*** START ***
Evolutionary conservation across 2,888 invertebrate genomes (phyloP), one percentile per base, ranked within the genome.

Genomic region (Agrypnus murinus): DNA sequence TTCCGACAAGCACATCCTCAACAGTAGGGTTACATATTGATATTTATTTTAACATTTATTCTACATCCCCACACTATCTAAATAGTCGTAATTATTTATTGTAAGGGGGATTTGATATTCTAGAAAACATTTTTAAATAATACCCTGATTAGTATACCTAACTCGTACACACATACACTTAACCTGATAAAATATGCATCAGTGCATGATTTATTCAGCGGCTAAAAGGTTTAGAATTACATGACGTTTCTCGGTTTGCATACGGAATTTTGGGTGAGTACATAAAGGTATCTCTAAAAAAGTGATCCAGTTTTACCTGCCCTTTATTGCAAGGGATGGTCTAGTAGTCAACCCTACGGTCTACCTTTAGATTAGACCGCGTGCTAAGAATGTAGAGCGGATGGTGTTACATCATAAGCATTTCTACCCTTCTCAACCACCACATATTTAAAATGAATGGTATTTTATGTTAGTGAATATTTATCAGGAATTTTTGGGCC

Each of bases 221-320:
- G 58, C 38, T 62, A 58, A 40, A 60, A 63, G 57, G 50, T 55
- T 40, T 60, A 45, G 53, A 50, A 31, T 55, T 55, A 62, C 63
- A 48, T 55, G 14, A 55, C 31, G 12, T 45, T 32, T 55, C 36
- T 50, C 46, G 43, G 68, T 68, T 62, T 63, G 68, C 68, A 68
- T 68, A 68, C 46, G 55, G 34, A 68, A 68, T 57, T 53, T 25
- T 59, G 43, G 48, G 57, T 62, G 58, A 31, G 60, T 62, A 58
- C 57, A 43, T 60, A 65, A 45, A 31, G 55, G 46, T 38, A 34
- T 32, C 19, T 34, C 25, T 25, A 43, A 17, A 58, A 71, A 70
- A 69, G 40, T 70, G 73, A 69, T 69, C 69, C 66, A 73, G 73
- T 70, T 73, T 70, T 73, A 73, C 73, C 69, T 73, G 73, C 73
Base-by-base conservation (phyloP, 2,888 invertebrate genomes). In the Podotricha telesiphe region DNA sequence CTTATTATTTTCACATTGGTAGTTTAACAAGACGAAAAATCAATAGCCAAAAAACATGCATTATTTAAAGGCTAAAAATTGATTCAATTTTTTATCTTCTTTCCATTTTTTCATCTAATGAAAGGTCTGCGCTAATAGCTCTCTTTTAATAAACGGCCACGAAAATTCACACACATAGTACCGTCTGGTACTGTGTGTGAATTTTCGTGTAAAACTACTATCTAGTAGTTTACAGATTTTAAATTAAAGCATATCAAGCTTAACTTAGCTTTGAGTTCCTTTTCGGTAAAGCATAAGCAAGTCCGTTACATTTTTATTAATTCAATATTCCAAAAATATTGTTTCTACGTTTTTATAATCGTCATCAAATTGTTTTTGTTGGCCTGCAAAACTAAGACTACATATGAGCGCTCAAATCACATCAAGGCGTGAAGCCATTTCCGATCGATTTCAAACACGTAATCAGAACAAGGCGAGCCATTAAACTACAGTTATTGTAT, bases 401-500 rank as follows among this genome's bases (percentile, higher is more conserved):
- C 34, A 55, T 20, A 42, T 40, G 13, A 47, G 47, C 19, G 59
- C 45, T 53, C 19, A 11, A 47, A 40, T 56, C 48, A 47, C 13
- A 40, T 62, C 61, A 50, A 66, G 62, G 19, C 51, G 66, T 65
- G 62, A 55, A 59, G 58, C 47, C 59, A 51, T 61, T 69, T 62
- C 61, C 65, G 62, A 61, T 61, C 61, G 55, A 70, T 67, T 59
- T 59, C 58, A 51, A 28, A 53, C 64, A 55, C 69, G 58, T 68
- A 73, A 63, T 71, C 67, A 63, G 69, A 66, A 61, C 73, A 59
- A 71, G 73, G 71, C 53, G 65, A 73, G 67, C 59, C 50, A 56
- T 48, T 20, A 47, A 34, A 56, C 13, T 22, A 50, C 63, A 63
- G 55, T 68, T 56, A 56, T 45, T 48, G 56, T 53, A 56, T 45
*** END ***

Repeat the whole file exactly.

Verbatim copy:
Evolutionary conservation across 2,888 invertebrate genomes (phyloP), one percentile per base, ranked within the genome.

Genomic region (Agrypnus murinus): DNA sequence TTCCGACAAGCACATCCTCAACAGTAGGGTTACATATTGATATTTATTTTAACATTTATTCTACATCCCCACACTATCTAAATAGTCGTAATTATTTATTGTAAGGGGGATTTGATATTCTAGAAAACATTTTTAAATAATACCCTGATTAGTATACCTAACTCGTACACACATACACTTAACCTGATAAAATATGCATCAGTGCATGATTTATTCAGCGGCTAAAAGGTTTAGAATTACATGACGTTTCTCGGTTTGCATACGGAATTTTGGGTGAGTACATAAAGGTATCTCTAAAAAAGTGATCCAGTTTTACCTGCCCTTTATTGCAAGGGATGGTCTAGTAGTCAACCCTACGGTCTACCTTTAGATTAGACCGCGTGCTAAGAATGTAGAGCGGATGGTGTTACATCATAAGCATTTCTACCCTTCTCAACCACCACATATTTAAAATGAATGGTATTTTATGTTAGTGAATATTTATCAGGAATTTTTGGGCC

Each of bases 221-320:
- G 58, C 38, T 62, A 58, A 40, A 60, A 63, G 57, G 50, T 55
- T 40, T 60, A 45, G 53, A 50, A 31, T 55, T 55, A 62, C 63
- A 48, T 55, G 14, A 55, C 31, G 12, T 45, T 32, T 55, C 36
- T 50, C 46, G 43, G 68, T 68, T 62, T 63, G 68, C 68, A 68
- T 68, A 68, C 46, G 55, G 34, A 68, A 68, T 57, T 53, T 25
- T 59, G 43, G 48, G 57, T 62, G 58, A 31, G 60, T 62, A 58
- C 57, A 43, T 60, A 65, A 45, A 31, G 55, G 46, T 38, A 34
- T 32, C 19, T 34, C 25, T 25, A 43, A 17, A 58, A 71, A 70
- A 69, G 40, T 70, G 73, A 69, T 69, C 69, C 66, A 73, G 73
- T 70, T 73, T 70, T 73, A 73, C 73, C 69, T 73, G 73, C 73
Base-by-base conservation (phyloP, 2,888 invertebrate genomes). In the Podotricha telesiphe region DNA sequence CTTATTATTTTCACATTGGTAGTTTAACAAGACGAAAAATCAATAGCCAAAAAACATGCATTATTTAAAGGCTAAAAATTGATTCAATTTTTTATCTTCTTTCCATTTTTTCATCTAATGAAAGGTCTGCGCTAATAGCTCTCTTTTAATAAACGGCCACGAAAATTCACACACATAGTACCGTCTGGTACTGTGTGTGAATTTTCGTGTAAAACTACTATCTAGTAGTTTACAGATTTTAAATTAAAGCATATCAAGCTTAACTTAGCTTTGAGTTCCTTTTCGGTAAAGCATAAGCAAGTCCGTTACATTTTTATTAATTCAATATTCCAAAAATATTGTTTCTACGTTTTTATAATCGTCATCAAATTGTTTTTGTTGGCCTGCAAAACTAAGACTACATATGAGCGCTCAAATCACATCAAGGCGTGAAGCCATTTCCGATCGATTTCAAACACGTAATCAGAACAAGGCGAGCCATTAAACTACAGTTATTGTAT, bases 401-500 rank as follows among this genome's bases (percentile, higher is more conserved):
- C 34, A 55, T 20, A 42, T 40, G 13, A 47, G 47, C 19, G 59
- C 45, T 53, C 19, A 11, A 47, A 40, T 56, C 48, A 47, C 13
- A 40, T 62, C 61, A 50, A 66, G 62, G 19, C 51, G 66, T 65
- G 62, A 55, A 59, G 58, C 47, C 59, A 51, T 61, T 69, T 62
- C 61, C 65, G 62, A 61, T 61, C 61, G 55, A 70, T 67, T 59
- T 59, C 58, A 51, A 28, A 53, C 64, A 55, C 69, G 58, T 68
- A 73, A 63, T 71, C 67, A 63, G 69, A 66, A 61, C 73, A 59
- A 71, G 73, G 71, C 53, G 65, A 73, G 67, C 59, C 50, A 56
- T 48, T 20, A 47, A 34, A 56, C 13, T 22, A 50, C 63, A 63
- G 55, T 68, T 56, A 56, T 45, T 48, G 56, T 53, A 56, T 45